Singer also testified that Steven Jones, who did not testify at trial, had identified Williams as the shooter. The evidence never specified what Williams' intent, motive, or modus operandi was in carrying out the Coley shootings, and thus this incident is only relevant to show that Williams is more likely to commit crimes because he has done so in the past, which is exactly the inference that Rule 404(b) forbids.
Rule 404(b) forbids the admission of any evidence of “other crimes, wrongs, or acts ․ to prove the character of a person in order to show action in conformity therewith.” Fed. Finally, we review the admissibility of evidence under Rule 404(b) for an abuse of discretion. Second, in those cases where the district court did err, we consider whether the errors were sufficiently prejudicial to warrant reversal.a) Gary Coley Homicide At trial, Sergeant Singer of the Miami-Dade Police Department (MDPD) testified that his investigation of an October 1987 shooting that killed Gary Coley and wounded Steven Jones and Robert Fitzpatrick “revealed” that Williams was the gunman. Thomas, 242 F.3d 1028, 1032-33 (11th Cir.2001) (finding prior drug sales relevant to show defendant's motive in felon in possession charge), the extrinsic evidence must have at least some plausible non-character relevance to the charged conduct to be admissible under 404(b).
Admission of non-testimonial hearsay against criminal defendants is not governed by Crawford, but still violates the Confrontation Clause unless the statement falls within a firmly rooted hearsay exception, or otherwise carries a particularized guarantee of trustworthiness. He further testified that the survivor of the shooting told him that Williams and two other men were the gunmen.
“One of the dangers inherent in the admission of extrinsic offense evidence is that the jury may convict the defendant not for the offense charged but for the extrinsic offense.” Id. Additionally, extrinsic evidence “may lead [the jury] to conclude that, having committed a crime of the type charged, [the defendant] is likely to repeat it.” Id. Either inference may be inimical to the long-standing rule that propensity to commit crimes should not be the basis of a conviction. Thus, the first two elements necessary to satisfy plain error review are satisfied here.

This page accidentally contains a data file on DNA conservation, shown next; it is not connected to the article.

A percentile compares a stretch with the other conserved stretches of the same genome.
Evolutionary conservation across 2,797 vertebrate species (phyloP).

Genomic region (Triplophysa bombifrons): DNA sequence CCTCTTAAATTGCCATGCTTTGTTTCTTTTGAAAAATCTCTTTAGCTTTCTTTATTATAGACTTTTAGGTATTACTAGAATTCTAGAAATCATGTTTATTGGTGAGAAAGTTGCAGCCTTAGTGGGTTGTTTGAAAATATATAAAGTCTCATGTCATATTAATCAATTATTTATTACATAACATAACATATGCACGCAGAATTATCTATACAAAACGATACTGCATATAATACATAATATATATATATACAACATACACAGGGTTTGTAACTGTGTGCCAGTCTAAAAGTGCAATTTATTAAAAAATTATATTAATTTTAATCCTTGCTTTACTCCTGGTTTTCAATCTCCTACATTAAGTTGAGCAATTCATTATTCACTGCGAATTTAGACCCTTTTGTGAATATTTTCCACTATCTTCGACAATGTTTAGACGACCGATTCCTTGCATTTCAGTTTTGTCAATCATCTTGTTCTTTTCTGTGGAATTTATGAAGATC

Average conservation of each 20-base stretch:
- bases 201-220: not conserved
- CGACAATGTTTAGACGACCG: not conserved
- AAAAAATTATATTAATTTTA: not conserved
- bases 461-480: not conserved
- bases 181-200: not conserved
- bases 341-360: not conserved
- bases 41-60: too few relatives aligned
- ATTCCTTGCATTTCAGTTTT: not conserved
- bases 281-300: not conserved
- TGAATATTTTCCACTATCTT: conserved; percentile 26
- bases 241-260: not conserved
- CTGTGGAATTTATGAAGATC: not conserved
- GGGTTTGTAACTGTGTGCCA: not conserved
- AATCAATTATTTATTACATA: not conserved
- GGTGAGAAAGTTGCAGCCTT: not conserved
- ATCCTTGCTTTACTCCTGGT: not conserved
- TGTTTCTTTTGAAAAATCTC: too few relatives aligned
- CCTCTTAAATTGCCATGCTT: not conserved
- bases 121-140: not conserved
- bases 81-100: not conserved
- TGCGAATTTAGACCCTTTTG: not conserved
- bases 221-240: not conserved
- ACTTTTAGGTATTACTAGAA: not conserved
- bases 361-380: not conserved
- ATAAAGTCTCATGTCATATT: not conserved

We address each of the defendants' arguments in turn, grouping them whenever possible to avoid repetition. Most of the defendants' claims are grounded in Rules 802 and 404(b), and the Confrontation Clause, and challenge evidence pertaining to violent acts allegedly committed by Williams, Casado, Leonard Brown, Baptiste, Pless, and Hawthorne. An abuse of discretion arises when the district court's decision rests upon a clearly erroneous finding of fact, an errant conclusion of law, or an improper application of law to fact. We review preserved evidentiary objections for harmless error. Hands, 184 F.3d 1322, 1329 (11th Cir.1999), corrected by 194 F.3d 1186 (11th Cir.1999). Under the plain error standard, “before an appellate court can correct an error not raised at trial, there must be (1) error, (2) that is plain, and (3) that affects substantial rights. Lawa) Hearsay and the Confrontation Clause The defendants collectively challenge the admission of fifteen items of evidence on the bases that (1) they were inadmissible hearsay and (2) their admission violated the Confrontation Clause. Moreover, if hearsay is “testimonial,” that is, for example, “made under circumstances which would lead an objective witness reasonably to believe that the statement would be available for use at a later trial,” Crawford v. Officer Sanchez's testimony about what Jetier told him is inadmissible hearsay.
We review a district court's evidentiary rulings for abuse of discretion. However, when a party raises a claim of evidentiary error for the first time on appeal, we review it for plain error only. If all three conditions are met, an appellate court may then exercise its discretion to notice a forfeited error, but only if (4) the error seriously affects the fairness, integrity, or public reputation of judicial proceedings.” United States v. Hearsay “is a statement, other than one made by the declarant while testifying at the trial or hearing, offered in evidence to prove the truth of the matter asserted.” Fed. Its only probative value was to establish that Casado and Baptiste were the shooters, and did not explain any independently relevant aspect of Sanchez's investigation. Its admission was thus a clear abuse of discretion.
Count 16 accused six defendants of conspiring to use and carry a firearm during and in relation to the Count 2 conspiracy. It is so closely related to Williams' participation in the conspiracy that it must be considered “inextricably intertwined” with the evidence of the conspiracy, see Veltmann, 6 F.3d at 1498, and is thus not 404(b) evidence.
Counts 4-15 alleged instances of drug distribution during the timeframe of the Count 2 conspiracy. It defined “testimony” as “typically ‘[a] solemn declaration or affirmation made for the purpose of establishing or proving some fact.’ ” Id. The “Ankey” murder was committed during the scope of and in furtherance of the Count 2 conspiracy.